SunTrust Banks Inc. says a system designed to make online purchases is also driving up the use of its online bill-pay service.
The Atlanta banking company is testing ModaSolutions Corp.'s eBillme, which lets merchants issue invoices for specific online sales that can be paid through a bank's bill-pay site.
Though this system does not require the bank's cooperation, SunTrust has found that by encouraging its customers to use eBillme, it boosts the takeup — and thus boosts the benefit to the bank.
In many cases, people get a discount from merchants for using eBillme, which has proven a good enough incentive for many consumers to sign up for online bill-pay even if they have never used it before.
The key factor for SunTrust is that, although it promotes this discount in its own e-mails to customers, "they're not bank-funded discounts," said Kelly Jurgens, SunTrust's first vice president of enterprise payment strategy.
"The benefit really is that eBillme traditionally works with merchants to come up with merchant-funded discounts," according to Jurgens.
And so far, the results are promising, she said. When SunTrust e-mailed a promotion of eBillme to a portion of its customer base, "the response rate for online bill-pay subscription was almost as strong as a direct campaign for bill-pay," Jurgens said.
Though the eBillme payment system has been around since 2005, ModaSolutions has spent most of its time since then focusing on building merchant relationships, not bank relationships.
Jurgens said this was fine because part of what drew SunTrust to Moda was the Rye Brook, N.Y., company's success in getting numerous large merchants on board.
SunTrust began its tests late last year with a small group of customers and plans to begin the next phase of its tests Monday with a larger group and more e-mail messages. The initial test made use of two sets of e-mails, sent in September and December 2009, totaling 137,000 e-mails.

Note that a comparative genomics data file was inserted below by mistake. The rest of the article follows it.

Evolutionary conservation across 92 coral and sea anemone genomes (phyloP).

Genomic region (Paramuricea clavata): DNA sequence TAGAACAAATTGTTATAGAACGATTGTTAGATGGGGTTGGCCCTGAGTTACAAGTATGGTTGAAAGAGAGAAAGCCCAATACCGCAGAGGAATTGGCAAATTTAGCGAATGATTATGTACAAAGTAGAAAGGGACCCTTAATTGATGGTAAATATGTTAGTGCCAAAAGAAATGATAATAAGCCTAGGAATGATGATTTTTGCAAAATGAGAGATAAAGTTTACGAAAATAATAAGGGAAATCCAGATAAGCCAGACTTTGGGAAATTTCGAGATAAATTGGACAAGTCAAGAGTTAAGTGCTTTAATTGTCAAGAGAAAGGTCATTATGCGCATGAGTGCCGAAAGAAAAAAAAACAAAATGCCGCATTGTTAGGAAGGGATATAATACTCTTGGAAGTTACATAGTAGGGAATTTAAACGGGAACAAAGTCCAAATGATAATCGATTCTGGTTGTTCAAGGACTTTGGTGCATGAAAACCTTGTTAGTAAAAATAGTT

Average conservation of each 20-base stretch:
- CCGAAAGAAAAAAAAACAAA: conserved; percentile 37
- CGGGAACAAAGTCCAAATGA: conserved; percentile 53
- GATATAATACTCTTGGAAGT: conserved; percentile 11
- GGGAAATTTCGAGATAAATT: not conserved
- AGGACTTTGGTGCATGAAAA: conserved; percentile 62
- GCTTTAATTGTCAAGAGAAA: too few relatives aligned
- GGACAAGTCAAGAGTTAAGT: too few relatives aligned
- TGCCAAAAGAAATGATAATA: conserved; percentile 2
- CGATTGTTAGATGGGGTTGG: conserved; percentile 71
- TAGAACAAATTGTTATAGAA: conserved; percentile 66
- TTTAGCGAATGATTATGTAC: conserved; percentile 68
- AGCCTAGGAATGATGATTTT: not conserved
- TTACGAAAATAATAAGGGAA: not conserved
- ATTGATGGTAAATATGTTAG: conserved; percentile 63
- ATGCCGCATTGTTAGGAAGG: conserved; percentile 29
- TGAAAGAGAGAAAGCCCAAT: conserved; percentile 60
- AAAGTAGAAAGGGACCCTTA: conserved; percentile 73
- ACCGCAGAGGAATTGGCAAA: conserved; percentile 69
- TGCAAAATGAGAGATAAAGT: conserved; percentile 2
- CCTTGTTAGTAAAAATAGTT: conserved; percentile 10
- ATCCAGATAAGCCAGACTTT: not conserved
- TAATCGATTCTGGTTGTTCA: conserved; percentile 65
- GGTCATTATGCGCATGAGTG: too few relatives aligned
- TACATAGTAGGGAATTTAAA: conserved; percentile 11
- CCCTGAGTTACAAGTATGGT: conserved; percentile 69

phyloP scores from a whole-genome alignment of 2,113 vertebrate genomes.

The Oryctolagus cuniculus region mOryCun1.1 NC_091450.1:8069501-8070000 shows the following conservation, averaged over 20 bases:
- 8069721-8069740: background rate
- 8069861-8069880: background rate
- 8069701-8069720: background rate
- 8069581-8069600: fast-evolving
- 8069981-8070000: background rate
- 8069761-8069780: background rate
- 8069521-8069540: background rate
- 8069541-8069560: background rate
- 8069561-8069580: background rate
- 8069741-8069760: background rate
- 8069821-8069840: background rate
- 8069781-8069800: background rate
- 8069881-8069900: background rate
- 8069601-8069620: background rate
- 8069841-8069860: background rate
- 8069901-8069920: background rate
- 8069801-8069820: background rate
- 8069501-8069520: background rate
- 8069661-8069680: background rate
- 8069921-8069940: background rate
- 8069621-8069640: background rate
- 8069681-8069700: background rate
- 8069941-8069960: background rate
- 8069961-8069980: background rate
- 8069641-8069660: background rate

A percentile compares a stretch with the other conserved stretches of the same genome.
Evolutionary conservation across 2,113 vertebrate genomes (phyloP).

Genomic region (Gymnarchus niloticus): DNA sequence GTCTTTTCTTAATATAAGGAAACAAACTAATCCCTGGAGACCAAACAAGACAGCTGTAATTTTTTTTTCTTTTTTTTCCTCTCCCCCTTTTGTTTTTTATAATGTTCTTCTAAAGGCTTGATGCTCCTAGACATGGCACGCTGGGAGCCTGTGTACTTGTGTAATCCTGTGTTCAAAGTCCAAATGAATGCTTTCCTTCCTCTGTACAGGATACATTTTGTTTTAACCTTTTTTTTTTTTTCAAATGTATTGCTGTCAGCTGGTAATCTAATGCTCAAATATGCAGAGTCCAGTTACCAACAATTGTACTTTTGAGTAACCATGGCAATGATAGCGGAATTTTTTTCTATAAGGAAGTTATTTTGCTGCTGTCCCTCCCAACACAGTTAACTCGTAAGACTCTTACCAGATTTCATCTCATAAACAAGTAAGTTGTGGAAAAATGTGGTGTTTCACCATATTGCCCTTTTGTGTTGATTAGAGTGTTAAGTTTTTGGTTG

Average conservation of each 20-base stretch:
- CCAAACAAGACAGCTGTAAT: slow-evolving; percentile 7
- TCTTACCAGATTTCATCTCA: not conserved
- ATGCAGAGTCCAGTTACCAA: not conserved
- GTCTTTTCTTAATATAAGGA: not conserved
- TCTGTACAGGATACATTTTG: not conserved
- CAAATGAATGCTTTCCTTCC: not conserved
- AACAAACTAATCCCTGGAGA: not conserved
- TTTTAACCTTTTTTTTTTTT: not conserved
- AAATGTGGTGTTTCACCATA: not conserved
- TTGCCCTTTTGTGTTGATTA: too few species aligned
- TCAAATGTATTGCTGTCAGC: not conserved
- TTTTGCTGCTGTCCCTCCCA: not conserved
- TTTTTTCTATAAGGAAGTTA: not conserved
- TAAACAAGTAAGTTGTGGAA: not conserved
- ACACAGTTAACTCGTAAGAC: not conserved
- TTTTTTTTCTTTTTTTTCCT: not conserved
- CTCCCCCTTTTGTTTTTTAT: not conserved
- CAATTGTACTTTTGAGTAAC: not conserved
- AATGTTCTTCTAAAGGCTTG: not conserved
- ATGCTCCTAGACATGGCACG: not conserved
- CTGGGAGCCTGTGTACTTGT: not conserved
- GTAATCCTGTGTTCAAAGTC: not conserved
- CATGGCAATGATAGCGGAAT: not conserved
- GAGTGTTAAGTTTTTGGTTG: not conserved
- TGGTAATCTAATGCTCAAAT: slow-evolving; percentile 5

In the first phase, 20% of recipients opened SunTrust's e-mail, which was a higher response rate than SunTrust had expected. About 14% clicked through to the offer, and of those that made a purchase, the average amount was $85.
Jurgens would not say what percentage of responders made purchases since it was not considered statistically significant, but SunTrust considered the test successful enough to justify a broader second phase.
(By contrast, SunTrust also tested an alternative payment system from Moneta Corp., which did not make it to a second test phase, though Jurgens said SunTrust has not ruled out working with Moneta.)
The second phase of the ModaSolutions test is to involve sending a large group of customers an e-mail every month from September through January.
SunTrust initially began working with Moda as a way to serve people who would not use their SunTrust credit or debit cards for online purchases.
The banking company determined that it would not be able to persuade these people to use bank cards for online purchases; their minds were made up, so introducing a new payment system would not cannibalize the company's existing credit and debit card volume. By using eBillme, however, which shares some revenue with banks that actively promote its service, SunTrust could become relevant again to these shoppers and open up a new line of revenue for itself.
By contrast, when customers choose an alternative payment system such as eBay Inc.'s PayPal to make those purchases, the amount of revenue shared with SunTrust, "is, of course, zero if it's a PayPal transaction," Jurgens said.
From this perspective, SunTrust's work with eBillme is "sort of a defensive play," as much as it is an opportunity, she said.
Samer Forzley, ModaSolutions' vice president of marketing, said that, of all its end users, 20% to 30% are new to online bill-pay. About 27% of people who tried eBillme were new to online bill-pay, he said.
And they didn't use it just once, he said.
"There was a large number that continued to pay with eBillme and continued to add other billers," Forzley said. "It drives serious loyalty to the bank."
Gwenn Bezard, a research director at Aite Group LLC in Boston, said, "eBillme has made some progress over the past years. They've gained more merchants, and … they've proven they can lift sales."
SunTrust's example is a good one because the company is big enough to produce meaningful results but not so big that its size unduly influences those results, Bezard said.
"What SunTrust is seeing could be seen by other banks throughout the country," he said.
However, despite its progress, ModaSolutions is still a niche player, he said.
"It's not yet proven how big that niche can be," said the researcher Bezard, but "compared to PayPal, eBillme is a mouse, and PayPal is an elephant."